June 26, 2011
June 26, 2011
June 29, 2011
Energy Conversion and Conservation
22.294.1 - 22.294.11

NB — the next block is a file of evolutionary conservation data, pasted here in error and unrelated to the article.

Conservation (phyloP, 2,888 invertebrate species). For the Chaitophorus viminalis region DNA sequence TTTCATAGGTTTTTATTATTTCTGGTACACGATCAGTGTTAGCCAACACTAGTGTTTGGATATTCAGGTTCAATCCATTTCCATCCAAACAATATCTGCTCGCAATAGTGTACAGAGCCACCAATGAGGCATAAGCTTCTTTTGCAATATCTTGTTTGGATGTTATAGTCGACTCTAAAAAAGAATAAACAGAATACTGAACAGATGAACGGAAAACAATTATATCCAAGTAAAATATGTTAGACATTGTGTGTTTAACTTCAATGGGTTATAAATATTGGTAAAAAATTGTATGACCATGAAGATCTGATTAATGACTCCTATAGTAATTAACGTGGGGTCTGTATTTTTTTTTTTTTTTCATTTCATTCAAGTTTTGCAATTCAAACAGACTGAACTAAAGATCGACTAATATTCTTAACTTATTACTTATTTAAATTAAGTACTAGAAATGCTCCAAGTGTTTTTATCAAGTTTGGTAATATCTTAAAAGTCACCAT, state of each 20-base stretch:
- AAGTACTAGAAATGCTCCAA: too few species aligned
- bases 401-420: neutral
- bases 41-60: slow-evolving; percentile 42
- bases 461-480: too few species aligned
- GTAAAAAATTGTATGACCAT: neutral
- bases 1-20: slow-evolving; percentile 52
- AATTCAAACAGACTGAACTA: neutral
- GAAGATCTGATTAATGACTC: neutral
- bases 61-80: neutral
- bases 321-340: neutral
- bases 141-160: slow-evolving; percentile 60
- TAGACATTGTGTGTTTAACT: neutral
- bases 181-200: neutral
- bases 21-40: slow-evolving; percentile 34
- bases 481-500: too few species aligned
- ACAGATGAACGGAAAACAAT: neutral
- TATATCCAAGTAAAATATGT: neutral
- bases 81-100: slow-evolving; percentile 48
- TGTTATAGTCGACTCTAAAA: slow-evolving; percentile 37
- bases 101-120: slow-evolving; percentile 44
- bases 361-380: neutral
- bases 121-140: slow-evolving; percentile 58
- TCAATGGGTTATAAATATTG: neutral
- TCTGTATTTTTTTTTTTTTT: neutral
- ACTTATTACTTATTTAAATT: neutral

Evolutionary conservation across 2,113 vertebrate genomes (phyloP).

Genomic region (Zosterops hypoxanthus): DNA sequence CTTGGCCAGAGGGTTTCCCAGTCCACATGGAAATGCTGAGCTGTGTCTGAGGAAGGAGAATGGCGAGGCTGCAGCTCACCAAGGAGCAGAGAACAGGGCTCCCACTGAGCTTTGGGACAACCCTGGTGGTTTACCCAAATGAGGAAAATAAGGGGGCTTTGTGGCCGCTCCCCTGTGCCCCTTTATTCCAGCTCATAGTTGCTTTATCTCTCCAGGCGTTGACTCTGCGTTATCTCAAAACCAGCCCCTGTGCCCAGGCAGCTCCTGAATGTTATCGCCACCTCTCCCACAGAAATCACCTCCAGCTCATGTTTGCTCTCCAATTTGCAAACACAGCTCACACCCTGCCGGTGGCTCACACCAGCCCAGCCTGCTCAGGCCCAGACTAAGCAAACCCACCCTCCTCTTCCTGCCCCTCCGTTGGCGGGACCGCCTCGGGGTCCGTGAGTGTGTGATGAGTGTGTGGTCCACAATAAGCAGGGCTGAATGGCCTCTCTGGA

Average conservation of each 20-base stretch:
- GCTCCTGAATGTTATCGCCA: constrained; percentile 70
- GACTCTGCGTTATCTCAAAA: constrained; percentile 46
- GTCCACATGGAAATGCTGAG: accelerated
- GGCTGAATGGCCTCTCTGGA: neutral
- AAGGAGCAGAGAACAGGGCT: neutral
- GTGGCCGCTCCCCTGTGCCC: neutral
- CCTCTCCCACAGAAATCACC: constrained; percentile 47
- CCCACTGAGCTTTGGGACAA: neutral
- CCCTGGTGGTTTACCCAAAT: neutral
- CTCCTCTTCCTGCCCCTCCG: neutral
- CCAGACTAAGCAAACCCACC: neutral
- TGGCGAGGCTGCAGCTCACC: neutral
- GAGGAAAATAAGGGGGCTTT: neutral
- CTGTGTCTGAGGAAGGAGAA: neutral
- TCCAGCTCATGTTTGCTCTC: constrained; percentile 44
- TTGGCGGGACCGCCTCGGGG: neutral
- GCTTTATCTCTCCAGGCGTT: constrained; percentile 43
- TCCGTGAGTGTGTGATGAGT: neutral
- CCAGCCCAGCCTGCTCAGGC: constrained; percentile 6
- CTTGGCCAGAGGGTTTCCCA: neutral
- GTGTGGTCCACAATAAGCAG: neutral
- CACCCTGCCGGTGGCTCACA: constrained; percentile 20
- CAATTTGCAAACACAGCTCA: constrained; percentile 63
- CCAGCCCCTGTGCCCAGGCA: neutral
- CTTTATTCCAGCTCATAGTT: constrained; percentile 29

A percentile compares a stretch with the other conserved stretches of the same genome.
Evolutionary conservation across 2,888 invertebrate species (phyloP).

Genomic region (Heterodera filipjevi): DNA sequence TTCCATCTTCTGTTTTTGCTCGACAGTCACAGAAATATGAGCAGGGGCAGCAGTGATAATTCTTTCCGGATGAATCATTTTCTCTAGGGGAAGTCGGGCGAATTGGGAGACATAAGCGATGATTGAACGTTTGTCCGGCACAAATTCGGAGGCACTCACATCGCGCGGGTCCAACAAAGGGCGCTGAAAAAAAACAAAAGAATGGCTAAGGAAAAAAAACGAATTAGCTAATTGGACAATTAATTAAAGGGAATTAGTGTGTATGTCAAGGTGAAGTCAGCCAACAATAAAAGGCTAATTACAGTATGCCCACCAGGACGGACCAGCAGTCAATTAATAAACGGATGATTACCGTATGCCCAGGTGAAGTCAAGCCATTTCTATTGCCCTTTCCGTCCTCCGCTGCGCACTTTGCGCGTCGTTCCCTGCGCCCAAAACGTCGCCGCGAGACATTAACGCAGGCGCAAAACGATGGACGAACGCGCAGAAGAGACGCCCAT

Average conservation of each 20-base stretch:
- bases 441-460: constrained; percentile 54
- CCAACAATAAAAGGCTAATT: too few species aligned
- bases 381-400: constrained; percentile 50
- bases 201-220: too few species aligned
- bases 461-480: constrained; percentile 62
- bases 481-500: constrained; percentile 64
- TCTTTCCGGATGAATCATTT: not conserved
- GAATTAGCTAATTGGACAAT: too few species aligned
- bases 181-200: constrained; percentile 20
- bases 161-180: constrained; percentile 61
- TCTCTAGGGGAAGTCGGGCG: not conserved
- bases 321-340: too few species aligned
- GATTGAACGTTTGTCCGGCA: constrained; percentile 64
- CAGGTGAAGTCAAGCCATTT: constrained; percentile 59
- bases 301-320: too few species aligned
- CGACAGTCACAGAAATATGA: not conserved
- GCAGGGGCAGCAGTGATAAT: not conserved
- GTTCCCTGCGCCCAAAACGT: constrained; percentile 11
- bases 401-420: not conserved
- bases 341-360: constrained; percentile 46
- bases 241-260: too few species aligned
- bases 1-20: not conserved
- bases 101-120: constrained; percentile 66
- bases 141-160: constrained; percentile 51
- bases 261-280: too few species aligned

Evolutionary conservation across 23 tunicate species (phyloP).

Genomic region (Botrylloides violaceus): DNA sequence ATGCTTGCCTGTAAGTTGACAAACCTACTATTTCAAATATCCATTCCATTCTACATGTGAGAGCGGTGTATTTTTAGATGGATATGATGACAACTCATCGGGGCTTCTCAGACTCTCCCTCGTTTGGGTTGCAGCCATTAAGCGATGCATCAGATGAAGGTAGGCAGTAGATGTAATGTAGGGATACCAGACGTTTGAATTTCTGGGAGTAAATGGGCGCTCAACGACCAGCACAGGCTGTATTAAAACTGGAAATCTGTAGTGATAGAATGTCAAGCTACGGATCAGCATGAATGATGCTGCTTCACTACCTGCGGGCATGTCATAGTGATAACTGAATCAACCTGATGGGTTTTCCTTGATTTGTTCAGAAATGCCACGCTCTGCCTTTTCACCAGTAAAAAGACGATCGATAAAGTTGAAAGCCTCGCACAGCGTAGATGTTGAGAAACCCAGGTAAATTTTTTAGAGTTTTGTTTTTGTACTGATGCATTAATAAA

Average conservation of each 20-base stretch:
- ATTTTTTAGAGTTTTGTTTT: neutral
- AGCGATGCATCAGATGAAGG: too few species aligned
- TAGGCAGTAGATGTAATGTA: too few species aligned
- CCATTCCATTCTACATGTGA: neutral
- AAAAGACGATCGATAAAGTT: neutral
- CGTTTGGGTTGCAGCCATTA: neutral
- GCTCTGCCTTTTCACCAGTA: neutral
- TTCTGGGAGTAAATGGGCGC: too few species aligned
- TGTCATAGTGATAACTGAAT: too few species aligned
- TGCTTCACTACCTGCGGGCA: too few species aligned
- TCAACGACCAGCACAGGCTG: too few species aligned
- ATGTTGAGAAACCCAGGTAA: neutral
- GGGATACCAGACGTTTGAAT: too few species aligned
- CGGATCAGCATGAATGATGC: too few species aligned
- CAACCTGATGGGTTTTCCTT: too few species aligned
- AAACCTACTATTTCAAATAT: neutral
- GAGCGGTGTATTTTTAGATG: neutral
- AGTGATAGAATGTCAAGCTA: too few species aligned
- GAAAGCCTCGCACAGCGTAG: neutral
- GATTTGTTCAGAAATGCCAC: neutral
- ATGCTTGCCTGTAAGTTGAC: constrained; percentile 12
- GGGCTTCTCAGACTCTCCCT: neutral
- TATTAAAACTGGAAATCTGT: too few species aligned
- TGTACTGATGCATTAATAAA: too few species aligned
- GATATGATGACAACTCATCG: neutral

Linking Undergraduates and High Schools Seniors in Sustainability Education through a Biofuel Research Project Jeffrey Seay, Wesley Whipple and Torey Earle Department of Chemical and Materials Engineering, University of Kentucky, Paducah, Kentucky Abstract This contribution will outline the details of a project to introduce high school seniors and undergraduate students to the principles of sustainability and renewable energy through participation in a multidisciplinary outreach project to manufacture biodiesel using waste vegetable oil and convert the glycerol side product to marketable specialty chemical products. The high school seniors participating in the project conduct their research at the Paducah Extended Campus of the University of Kentucky where they work with undergraduate researchers in chemical and mechanical engineering to operate a small scale biodiesel plant and glycerol conversion reactor. In addition, the students operate a quality control laboratory and conduct research experiments designed to improve the biodiesel manufacturing process and develop processes for optimizing the process for utilizing the glycerol side product. The waste vegetable oil used as the feed stock for the biodiesel plant comes from the high school cafeteria and local restaurants and the fuel produced will be used to power a heater in a student run greenhouse on the high school campus. As part of the research experience, the students explore both the economic and environmental impacts of this renewable fuel process. Beyond the technical goals of the research, this project has specific outcomes: Introducing the high school and undergraduate students to the concept of sustainability and sustainable process design Raising the student’s awareness of design engineering and introducing them to the tools and methods used by engineers in solving design problems. The high school student’s knowledge and opinions towards sustainability and environmental issues and their knowledge of the chemical engineering profession will be assessed before and after participation by use of a survey. The purpose of the survey is to gauge the changes in the student’s attitudes and opinions based on their participation. The results of this survey as well as the anecdotal reports from the participating students will be presented in this contribution. Finally, some of the specific challenges involved in including high school students active research projects will be addressed. This work is funded in part by a People, Prosperity and the Planet design competition project grant from the U.S. Environmental Protection Agency.
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